(3) On principle, the view taken by the-learned Magistrate appears to be unsustainable. It is true that in dealing with an application under Section 488, Criminal P. C. submitted by more persons than one the Magistrate should, if ha is satisfied that they are entitled to maintenance, make an order directing payment of maintenance at specified rates in favour of each of the persons whom, the respondent is bound to maintain. An order which directs a consolidated payment to be made for the benefit of several persons entitled to maintenance under Section 488, Criminal P.C. is undoubtedly on I irregular order. But if the order has been made and acquiesced in, it cannot be said that the order is inexecutable under Section 490, Criminal P. C, If the order is executable when there is no change of circumstances since the date of the order, I fail to see why when there has been change of circumstances the Magistrate who is asked to execute the order is not entitled to so amend or modify the order in the light of change of circumstances. Under Sub-Sections (4) & (5) of Section 488 it is open to a Magistrate to cancel an order already passed, if it is found that the wife is living in adultery or without sufficient reason refuses to live with her husband or that the husband & wife are living separately by mutual consent. Similarly, under Section 489, Criminal P. C. it is open to a Magistrate on proof of change in the circumstances of any person receiving under Section 488 a monthly allowance, or ordered under the same section to pay a monthly allowance to his wife or child, to make such alteration in the allowance as the Magistrate thinks fit. That provision confers jurisdiction upon a Magistrate to alter the rate of maintenance awarded when there is change of circumstances.
(4) It cannot be said that the order passed by the Resident Magistrate, First Class, Kirkee Cantonment, was not an order under Section 488, Criminal P.C. Even if it was an irregular order, the order having been made under Section 488, it was open to the learned Magistrate, to whom an application was submitted under Section 400, to modify the order in view of the undoubted change of circumstances. Originally there were four persons for whose benefit the order for monthly allowance was made. By reason of the death of the child Moti there are new only three persons who are entitled to obtain maintenance from the respondent. The death of one of the children must be regarded as a change of circumstances, and the jurisdiction cf the Magistrate under Section 489(1) could clearly be invoked. The exercise of jurisdiction under Section 489(1) does not depend upon the filing of any substantive application. If in the consideration of an application under Section 490 the Magistrate is satisfied that there has been a change of circumstances which justifies him in exercising his jurisdiction under Section 489, in my view, it is open to him to modify the order after taking into account the change of circumstances and to award such maintenance as may be just. I am unable to accept the view of the learned Magistrate that once one of the dependants for whose benefit the order was passed died the whole order must be deemed to be vacated. If the jurisdiction to modify or amend the order in view of change of circumstances be granted, it is difficult to understand why in the case where a consolidated order has been passed, death of one of the beneficiaries may not be regarded as a change of circumstances inviting the exercise of the jurisdiction under Section 489.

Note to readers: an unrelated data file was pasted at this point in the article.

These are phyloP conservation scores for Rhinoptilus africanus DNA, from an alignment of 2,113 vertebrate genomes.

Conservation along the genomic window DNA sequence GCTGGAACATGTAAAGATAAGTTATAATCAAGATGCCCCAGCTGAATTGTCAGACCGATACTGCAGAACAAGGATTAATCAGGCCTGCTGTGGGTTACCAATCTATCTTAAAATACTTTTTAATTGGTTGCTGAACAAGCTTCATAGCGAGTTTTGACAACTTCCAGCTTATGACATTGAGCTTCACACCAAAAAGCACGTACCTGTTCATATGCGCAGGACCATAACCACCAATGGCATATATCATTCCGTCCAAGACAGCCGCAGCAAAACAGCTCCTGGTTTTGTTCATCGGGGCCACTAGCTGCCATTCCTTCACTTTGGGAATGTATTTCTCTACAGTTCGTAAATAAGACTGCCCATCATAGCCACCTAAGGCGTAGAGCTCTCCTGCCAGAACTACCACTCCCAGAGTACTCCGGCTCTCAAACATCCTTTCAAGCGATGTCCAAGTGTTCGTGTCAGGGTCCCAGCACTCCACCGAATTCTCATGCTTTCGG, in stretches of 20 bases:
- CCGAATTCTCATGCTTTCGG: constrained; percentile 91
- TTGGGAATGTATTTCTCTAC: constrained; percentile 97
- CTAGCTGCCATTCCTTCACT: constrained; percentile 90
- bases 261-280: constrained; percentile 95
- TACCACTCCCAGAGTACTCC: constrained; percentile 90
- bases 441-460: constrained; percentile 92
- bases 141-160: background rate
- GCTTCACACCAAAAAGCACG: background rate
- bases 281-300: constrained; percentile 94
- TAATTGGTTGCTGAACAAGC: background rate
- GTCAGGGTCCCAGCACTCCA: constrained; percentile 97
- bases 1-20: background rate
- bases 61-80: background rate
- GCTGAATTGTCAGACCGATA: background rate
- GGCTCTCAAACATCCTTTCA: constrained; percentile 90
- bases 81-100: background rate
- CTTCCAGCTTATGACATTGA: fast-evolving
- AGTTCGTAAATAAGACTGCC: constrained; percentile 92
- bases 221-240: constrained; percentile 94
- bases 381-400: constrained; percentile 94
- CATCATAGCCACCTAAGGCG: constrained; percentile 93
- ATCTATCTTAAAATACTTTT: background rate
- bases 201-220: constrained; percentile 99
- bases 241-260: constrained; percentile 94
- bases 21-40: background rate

(5) The learned Magistrate appears to have been impressed by the decisions relied upon by counsel for the respondent in the Court below. I will briefly refer to these decisions. In the case of -- 'AIR 1917 LB 84 (A)' Sir Charles Fox C. J. held that